It is critical, therefore, for parents to assume the full burden of responsibility for training their children in ethics and morality. For religious Jews, success and happiness in life are dependent on whether we use our knowledge and skills for moral purposes. If our children are endowed with the highest level of knowledge and skills and can solve practical problems but are not adequately prepared to make the right moral choices, what have we given them? If they are going to be swayed by personal inclination and outside influences, even the best schooling, despite good intentions, is practically meaningless. A school can facilitate instilling ethics and moral development by offering workshops for the parents and introducing programs in which the children do activities-both in and out of school-that elicit derech eretz. But ultimately the job must be done with love, complete knowledge of the individual and repetitive exercises. This demands that parents spend a significant period of time with their children on a regular basis.
In any case, the school should employ teachers who are fully conscious of the ethical ideal and who reinforce the moral training that students receive at home. The behavior of all mechanchim must reflect yiras shomayim; reinforce proper appreciation of authority and demonstrate fine character. This serves to maintain proper moral training, but it cannot be counted on to produce this crucial aspect of education.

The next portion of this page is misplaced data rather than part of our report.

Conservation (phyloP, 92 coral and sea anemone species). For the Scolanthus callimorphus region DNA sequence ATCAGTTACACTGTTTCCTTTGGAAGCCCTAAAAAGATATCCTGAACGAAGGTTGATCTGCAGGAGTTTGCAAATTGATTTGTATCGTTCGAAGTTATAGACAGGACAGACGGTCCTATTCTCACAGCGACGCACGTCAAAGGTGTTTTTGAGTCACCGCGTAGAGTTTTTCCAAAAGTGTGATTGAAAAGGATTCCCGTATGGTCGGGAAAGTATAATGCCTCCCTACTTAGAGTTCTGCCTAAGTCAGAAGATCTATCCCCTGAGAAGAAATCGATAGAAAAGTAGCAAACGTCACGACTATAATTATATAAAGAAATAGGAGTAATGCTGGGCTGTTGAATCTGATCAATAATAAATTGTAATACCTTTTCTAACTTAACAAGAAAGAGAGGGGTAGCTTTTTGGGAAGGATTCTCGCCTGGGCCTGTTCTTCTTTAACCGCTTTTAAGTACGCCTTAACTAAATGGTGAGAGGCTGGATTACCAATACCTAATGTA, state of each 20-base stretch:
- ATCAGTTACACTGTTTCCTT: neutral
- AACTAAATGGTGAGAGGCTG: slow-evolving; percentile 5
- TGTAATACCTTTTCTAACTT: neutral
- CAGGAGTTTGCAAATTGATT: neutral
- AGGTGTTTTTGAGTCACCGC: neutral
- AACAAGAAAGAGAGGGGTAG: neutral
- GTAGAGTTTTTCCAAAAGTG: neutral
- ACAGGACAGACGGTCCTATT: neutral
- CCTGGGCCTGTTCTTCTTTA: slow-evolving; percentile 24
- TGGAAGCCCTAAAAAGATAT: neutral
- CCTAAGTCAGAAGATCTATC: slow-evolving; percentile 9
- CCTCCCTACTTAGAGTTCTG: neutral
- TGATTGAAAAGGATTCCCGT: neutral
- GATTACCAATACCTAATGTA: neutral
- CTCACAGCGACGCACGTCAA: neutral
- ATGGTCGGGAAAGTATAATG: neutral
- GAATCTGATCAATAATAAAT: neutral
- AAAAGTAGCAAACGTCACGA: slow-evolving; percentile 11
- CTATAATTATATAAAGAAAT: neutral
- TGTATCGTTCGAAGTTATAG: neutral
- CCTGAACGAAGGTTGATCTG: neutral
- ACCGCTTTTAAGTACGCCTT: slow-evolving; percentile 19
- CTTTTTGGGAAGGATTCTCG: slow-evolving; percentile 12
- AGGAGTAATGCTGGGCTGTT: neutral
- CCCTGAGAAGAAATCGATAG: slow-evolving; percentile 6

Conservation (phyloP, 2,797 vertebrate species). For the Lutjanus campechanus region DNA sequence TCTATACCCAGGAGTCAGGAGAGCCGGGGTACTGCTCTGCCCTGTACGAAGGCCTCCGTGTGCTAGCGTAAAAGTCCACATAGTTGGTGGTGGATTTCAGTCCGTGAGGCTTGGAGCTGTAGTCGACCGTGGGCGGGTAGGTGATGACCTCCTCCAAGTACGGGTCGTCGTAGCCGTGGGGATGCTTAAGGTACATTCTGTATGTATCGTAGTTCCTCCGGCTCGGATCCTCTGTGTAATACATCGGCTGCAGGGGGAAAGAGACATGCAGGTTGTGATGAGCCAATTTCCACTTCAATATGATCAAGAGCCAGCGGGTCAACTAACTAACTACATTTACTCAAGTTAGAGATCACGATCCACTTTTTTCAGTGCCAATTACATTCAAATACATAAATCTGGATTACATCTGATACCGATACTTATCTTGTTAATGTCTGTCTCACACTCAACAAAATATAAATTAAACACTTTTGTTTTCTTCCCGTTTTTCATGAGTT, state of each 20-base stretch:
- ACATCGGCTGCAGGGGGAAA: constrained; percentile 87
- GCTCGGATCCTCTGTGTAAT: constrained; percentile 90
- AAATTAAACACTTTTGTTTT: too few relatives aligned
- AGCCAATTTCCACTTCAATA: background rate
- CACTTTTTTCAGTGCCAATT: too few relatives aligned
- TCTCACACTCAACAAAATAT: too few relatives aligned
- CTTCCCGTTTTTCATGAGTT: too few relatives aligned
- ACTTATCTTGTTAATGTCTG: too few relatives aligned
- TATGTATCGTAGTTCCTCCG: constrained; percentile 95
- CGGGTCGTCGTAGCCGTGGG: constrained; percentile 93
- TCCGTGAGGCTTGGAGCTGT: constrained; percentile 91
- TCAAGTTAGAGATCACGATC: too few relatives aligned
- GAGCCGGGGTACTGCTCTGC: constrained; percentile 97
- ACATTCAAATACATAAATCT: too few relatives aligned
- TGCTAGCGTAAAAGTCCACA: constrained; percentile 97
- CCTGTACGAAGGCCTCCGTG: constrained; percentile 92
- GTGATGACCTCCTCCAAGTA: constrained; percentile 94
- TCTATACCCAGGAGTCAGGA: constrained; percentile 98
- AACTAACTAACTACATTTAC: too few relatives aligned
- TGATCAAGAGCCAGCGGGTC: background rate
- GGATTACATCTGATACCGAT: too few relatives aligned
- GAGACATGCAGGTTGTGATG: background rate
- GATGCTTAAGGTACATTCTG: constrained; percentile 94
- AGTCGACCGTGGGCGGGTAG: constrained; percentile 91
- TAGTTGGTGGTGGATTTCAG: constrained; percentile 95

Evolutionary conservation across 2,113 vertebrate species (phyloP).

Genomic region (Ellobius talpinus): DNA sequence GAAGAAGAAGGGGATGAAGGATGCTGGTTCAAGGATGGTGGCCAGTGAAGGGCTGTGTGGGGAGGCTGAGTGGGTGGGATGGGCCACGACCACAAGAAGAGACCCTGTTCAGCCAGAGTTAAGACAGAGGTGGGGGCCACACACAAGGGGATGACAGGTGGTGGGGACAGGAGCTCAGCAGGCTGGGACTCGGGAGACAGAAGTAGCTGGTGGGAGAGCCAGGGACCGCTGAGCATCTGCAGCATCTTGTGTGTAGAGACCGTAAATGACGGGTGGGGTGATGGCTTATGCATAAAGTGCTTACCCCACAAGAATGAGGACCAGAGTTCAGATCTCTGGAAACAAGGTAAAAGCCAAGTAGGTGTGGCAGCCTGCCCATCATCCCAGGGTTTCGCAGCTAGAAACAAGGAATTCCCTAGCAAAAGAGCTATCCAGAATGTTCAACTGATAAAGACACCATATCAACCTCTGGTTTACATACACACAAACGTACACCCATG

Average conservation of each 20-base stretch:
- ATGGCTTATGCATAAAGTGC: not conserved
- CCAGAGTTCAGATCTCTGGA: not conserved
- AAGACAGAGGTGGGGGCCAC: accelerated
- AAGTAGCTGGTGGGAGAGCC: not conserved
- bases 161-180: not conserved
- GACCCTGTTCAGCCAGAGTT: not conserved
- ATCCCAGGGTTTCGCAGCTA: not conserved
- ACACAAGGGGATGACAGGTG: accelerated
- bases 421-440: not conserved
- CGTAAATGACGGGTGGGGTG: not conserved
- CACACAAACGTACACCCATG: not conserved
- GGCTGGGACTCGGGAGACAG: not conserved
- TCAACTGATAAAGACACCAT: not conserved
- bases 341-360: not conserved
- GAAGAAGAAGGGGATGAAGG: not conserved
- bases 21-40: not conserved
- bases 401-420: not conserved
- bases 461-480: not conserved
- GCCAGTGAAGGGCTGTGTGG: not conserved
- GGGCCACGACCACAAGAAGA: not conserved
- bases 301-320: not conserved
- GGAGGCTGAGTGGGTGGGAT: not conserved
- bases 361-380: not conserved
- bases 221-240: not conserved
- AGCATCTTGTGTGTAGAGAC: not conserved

The children would benefit most if both parents and schools adopted this separation of roles. In this ideal model, the school would recognize its own limitations and far more would be achieved within the narrower scope of textual and formal education. The staff would not feel compelled to emphasize nuances of hashkofoh in the classroom that are debated among committed Jews, since that would be recognized as the parents' domain. With the reduction of conflicting messages, families would gain greater ability to influence their children. Nor would the school attempt to educate the parents to be in line with the school's philosophy or circumscribe their behavior. The fresh perspective would enable the school to be open to parental requests for more personalized curricula; students could take private lessons in areas of greater priority to their parents. There could be greater tolerance for different approaches to avodas Hashem. The school could encompass a broader cross-section of committed Jews, and the students and the Jewish people would gain. With more resources freed up, the school could accomplish more of its academic objectives. As long as the parents and administration share fundamental values in Judaism and the children are not exposed to influences that will negatively affect their capacity to absorb and process the formal education, there should not be conflict.